The workers were arrested as they finished their night shifts at Wal-Mart stores in 21 states. Agents also hauled away several boxes of documents from an executive's office at Wal-Mart headquarters in Bentonville.

An employer can face civil and criminal penalties for knowingly hiring illegal immigrants or failing to comply with certain employee recordkeeping regulations.

Wal-Mart Stores had sales last year of $244.5 billion. The company has about 1.1 million employees in the United States, and it uses more than 100 third-party contractors to clean more than 700 stores nationwide, Williams said.

``We require each of these contractors to use only legal workers,'' she said.

The law enforcement sources said the investigation grew out of earlier probes of Wal-Mart cleaning crew contractors in 1998 and 2001.

All the arrested workers were in the country illegally, said Garrison Courtney, a spokesman with Immigration and Customs Enforcement. They were detained at local immigration offices. Those who had no criminal record were released with instructions to appear before immigration judges.

Many of the workers said they were Eastern European and a few were of other ethnicities, Courtney said.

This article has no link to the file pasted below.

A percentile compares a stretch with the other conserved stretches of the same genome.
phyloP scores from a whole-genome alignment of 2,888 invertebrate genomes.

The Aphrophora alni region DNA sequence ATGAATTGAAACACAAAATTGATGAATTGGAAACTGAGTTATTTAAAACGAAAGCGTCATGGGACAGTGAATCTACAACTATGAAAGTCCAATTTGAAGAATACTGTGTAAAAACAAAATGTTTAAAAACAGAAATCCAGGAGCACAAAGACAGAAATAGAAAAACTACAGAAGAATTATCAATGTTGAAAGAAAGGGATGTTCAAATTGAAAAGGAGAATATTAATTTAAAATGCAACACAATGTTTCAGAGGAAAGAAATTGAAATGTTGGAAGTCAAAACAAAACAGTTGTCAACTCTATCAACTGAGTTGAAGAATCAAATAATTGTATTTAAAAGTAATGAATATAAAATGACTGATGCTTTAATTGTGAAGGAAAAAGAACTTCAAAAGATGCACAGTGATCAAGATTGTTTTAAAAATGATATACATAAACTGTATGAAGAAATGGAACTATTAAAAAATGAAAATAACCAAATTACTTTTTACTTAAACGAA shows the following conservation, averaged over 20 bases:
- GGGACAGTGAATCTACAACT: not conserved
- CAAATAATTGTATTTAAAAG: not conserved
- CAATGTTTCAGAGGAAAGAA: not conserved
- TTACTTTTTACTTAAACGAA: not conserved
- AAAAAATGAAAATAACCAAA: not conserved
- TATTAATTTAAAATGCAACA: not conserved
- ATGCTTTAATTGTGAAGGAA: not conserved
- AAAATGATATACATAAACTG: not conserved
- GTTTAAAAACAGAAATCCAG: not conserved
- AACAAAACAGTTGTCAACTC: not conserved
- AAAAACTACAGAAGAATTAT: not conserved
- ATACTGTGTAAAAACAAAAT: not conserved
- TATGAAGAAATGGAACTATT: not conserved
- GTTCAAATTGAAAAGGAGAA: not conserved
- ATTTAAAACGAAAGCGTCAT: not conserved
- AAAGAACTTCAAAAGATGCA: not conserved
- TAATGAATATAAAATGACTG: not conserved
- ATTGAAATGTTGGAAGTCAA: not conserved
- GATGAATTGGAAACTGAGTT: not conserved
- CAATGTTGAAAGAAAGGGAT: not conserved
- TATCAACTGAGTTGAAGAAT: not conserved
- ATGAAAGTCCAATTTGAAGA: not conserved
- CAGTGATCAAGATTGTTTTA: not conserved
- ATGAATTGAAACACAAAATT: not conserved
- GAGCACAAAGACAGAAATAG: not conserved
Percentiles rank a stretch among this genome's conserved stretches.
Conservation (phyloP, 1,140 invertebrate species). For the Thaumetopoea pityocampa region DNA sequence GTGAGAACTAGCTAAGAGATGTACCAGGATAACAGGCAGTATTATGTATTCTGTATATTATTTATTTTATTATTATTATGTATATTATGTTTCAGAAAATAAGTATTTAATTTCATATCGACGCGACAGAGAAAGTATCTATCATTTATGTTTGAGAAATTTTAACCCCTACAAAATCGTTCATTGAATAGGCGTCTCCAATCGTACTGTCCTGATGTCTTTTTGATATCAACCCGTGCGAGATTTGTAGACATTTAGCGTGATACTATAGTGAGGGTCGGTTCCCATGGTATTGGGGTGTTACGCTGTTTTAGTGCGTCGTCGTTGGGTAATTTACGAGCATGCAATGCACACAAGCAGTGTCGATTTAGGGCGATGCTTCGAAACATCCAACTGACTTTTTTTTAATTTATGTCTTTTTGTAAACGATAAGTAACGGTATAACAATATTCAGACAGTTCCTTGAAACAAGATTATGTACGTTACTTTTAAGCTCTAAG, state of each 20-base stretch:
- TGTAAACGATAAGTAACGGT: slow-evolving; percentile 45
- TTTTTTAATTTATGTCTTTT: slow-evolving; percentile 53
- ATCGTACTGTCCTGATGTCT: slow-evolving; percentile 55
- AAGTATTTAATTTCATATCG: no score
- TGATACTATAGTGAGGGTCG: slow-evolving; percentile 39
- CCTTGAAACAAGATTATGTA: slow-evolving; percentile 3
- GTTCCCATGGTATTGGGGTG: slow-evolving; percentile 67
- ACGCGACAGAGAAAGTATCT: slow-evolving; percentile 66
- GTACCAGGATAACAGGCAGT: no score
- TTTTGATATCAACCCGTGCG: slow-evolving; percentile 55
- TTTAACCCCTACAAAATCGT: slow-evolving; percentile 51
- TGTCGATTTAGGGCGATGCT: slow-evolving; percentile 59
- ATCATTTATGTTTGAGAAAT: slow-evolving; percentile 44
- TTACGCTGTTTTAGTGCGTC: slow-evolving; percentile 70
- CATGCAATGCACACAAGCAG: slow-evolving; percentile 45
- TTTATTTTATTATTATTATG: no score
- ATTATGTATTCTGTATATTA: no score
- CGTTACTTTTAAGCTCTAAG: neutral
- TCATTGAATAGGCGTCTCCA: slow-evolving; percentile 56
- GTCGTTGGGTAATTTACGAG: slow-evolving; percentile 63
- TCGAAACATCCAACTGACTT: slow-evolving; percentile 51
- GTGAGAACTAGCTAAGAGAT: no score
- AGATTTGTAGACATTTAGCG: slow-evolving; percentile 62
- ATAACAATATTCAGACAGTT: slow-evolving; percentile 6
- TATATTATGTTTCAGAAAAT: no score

Wal-Mart is not the first big company to be targeted in an immigration investigation. Six managers at Tyson Foods, based one town away from Wal-Mart in Springdale, were charged in an immigrant-smuggling case in 2001.

One defendant shot himself to death a few months after being charged, and two managers entered guilty pleas early in the case. A jury acquitted the poultry company and three other managers.

Ulysses A. Yannas, an analyst with the investment firm Buckman, Buckman and Reid, said it is too much to expect Wal-Mart to keep track of all of its vendors' workers. But he said the investigation could present a problem for the company.

``It is a question of what else it might bring out. These are long, drawn-out processes,'' Yannas said.

Top Wal-Mart officials learned of Thursday's sweep when store managers began calling headquarters for guidance in dealing with the raids.